During Donald Trump's tenure, China appeared to scale back its ambitious expansion into the South China Sea after building islands and fortifying them during the Obama years. Trump also kept the Chinese in check with his insistence on better trade agreements and barring the Chinese from accessing some of the United States' most advanced technology. In addition, Trump helped Taiwan bolster its defenses, which may come in handy, and very soon as Beijing tests the limits of the Biden White House.
"Just two days after its last record-breaking set of military flights around the island of Taiwan, China sent its largest-ever single wave of warplanes into Taiwan’s air defense identification zone (ADIZ)" last week, American Military News reported, adding that "in total, 52 Chinese People’s Liberation Army aircraft breached Taiwan’s ADIZ."
"In response to the pattern of increased military pressure from China, Taiwanese Foreign Minister Joseph Wu said in an interview with Australia’s ABC News that his country is prepared to fight back if China attacks," the report continued.
In total, the Chinese military flights on Monday included 36 J-16 and Su-30 fighter jets, 12 nuclear-capable H-6 bombers, 2 Y-8 anti-submarine warfare (ASW) aircraft and two KJ-500 airborne early warning and control (AEW&C) aircraft.
“52 PLA aircraft (J-16*34, SU-30*2 Y-8 ASW*2, KJ-500 AEW&C*2 and H-6*12) entered #Taiwan’s southwest ADIZ on October 4, 2021. Please check our official website for more information," the Ministry of National Defense for the Republic of China, the country's official name, tweeted.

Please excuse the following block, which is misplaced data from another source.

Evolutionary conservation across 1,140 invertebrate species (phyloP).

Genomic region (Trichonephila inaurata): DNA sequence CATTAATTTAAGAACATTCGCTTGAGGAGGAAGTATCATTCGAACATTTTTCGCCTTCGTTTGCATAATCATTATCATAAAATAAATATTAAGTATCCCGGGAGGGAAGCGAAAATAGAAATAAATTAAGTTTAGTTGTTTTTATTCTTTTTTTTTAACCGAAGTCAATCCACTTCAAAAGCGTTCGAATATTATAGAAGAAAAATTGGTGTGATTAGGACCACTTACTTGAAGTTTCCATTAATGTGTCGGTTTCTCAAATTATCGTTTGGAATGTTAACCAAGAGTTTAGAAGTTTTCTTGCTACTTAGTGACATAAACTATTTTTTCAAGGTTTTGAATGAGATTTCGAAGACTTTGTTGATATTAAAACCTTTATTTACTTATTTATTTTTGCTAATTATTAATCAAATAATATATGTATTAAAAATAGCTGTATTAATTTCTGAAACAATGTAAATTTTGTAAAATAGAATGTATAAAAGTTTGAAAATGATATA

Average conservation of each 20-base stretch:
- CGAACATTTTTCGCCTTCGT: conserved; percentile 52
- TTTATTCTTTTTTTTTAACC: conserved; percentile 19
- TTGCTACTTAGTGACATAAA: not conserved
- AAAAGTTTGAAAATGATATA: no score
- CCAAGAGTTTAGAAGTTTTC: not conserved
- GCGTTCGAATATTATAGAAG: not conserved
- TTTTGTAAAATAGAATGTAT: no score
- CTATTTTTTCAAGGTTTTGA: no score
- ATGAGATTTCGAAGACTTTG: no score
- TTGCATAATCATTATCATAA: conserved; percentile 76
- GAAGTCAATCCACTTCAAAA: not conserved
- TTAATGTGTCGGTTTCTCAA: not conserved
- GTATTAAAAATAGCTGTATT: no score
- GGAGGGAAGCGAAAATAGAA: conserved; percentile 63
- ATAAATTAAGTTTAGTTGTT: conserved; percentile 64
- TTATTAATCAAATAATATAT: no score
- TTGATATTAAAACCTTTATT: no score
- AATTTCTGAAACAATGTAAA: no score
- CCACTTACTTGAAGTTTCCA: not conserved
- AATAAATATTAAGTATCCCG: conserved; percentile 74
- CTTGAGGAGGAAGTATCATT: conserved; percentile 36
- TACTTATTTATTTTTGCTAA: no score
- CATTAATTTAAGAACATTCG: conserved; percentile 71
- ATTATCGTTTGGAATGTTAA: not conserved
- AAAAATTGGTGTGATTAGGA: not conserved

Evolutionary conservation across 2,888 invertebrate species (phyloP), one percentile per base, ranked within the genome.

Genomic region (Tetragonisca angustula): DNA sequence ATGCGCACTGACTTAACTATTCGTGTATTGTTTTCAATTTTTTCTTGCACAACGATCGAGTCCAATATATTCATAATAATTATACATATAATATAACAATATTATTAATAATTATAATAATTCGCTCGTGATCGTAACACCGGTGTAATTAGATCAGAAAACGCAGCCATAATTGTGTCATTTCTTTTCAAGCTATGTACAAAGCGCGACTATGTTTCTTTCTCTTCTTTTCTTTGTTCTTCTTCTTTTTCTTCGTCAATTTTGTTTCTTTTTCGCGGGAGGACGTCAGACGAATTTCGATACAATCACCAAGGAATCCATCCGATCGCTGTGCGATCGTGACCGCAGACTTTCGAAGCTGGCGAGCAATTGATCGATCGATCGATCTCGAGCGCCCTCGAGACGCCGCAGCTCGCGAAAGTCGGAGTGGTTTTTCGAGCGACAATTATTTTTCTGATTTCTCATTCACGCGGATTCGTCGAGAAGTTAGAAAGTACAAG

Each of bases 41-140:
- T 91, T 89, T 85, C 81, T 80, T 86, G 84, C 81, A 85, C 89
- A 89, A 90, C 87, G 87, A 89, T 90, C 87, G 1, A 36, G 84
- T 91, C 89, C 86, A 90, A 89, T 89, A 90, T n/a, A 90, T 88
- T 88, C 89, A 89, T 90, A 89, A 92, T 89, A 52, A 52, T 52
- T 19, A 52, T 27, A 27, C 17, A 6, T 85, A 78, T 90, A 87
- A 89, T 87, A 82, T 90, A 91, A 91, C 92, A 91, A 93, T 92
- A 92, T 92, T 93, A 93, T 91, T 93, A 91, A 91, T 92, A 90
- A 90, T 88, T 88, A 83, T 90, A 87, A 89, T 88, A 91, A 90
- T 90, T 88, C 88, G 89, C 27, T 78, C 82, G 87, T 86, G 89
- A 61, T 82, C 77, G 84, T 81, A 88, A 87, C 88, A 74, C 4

The Taiwanese military announced that it had sent radio messages warning off the Chinese aircraft while also activating missile defense systems and dispatching its own planes to intercept the incursion.
“If China is going to launch a war against Taiwan we will fight to the end, and that is our commitment,” Wu told Australia’s ABC News.
"The defense of Taiwan is in our own hands, and we are absolutely committed to that," he added. "I'm sure that if China is going to launch an attack against Taiwan, I think they are going to suffer tremendously as well."
Wu added that he would like Australia and other allied countries to share more intelligence on China's capabilities with the island nation.
We would like to engage in security or intelligence exchanges with other like-minded partners, Australia included, so Taiwan is better prepared to deal with the war situation. And so far, our relations with Australia [are] very good and that is what we appreciate," he said.
Wu also praised a recent agreement to form a regional defense pact between Australia, the Unnited States and the United Kingdom with the objective of building a half-dozen nuclear-powered submarines for the country Down Under to counter China's growing capabilities in that area.
"We are pleased to see that the like-minded partners of Taiwan — the United States and the UK and Australia — are working closer with each other to acquire more advanced defence articles so that we can defend Indo-Pacific. Australia is a great country, and I'm very glad to see that Australia is going to shoulder more responsibility to maintain peace and stability in the Indo-Pacific," Wu said.
Some experts say it would be difficult to prevent China from invading Taiwan.
"The military centre of gravity is China's air defence system in the south, it has the ability to deny the United States control of the air — if the United States cannot control the air, it cannot win either at land or at sea," said defense analyst Professor Clinton Fernandes from the University of New South Wales in an interview with Australia' ABC News.
For the Taiwanese, however, it's obvious that surrender is not an option.